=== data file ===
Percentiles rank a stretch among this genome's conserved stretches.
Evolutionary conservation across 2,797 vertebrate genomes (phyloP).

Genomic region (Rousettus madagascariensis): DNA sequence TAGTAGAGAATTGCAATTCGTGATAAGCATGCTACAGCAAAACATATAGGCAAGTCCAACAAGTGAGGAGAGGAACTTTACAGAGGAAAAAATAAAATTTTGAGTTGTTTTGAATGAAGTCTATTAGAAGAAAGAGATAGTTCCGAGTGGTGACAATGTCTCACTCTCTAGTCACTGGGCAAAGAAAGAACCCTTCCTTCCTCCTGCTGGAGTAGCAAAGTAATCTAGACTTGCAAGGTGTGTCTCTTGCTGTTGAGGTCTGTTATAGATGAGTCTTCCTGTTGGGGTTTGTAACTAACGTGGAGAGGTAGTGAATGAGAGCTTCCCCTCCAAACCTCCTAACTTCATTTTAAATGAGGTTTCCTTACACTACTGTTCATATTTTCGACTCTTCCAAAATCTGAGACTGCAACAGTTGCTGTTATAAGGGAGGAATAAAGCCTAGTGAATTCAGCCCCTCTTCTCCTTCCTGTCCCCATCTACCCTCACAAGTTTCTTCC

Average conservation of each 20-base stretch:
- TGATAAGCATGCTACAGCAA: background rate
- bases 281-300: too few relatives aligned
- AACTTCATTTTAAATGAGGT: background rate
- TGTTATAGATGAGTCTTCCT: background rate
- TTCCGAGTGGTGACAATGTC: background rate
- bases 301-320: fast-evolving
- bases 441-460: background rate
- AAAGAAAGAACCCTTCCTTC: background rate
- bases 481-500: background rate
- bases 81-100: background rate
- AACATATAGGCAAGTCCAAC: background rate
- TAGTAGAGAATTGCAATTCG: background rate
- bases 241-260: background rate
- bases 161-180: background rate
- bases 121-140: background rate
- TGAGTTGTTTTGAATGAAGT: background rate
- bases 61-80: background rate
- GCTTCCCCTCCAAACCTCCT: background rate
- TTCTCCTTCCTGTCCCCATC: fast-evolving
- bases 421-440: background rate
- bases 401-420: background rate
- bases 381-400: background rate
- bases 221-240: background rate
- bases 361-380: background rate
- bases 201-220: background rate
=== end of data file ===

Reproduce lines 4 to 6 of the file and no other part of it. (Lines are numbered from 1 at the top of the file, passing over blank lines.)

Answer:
Average conservation of each 20-base stretch:
- TGATAAGCATGCTACAGCAA: background rate
- bases 281-300: too few relatives aligned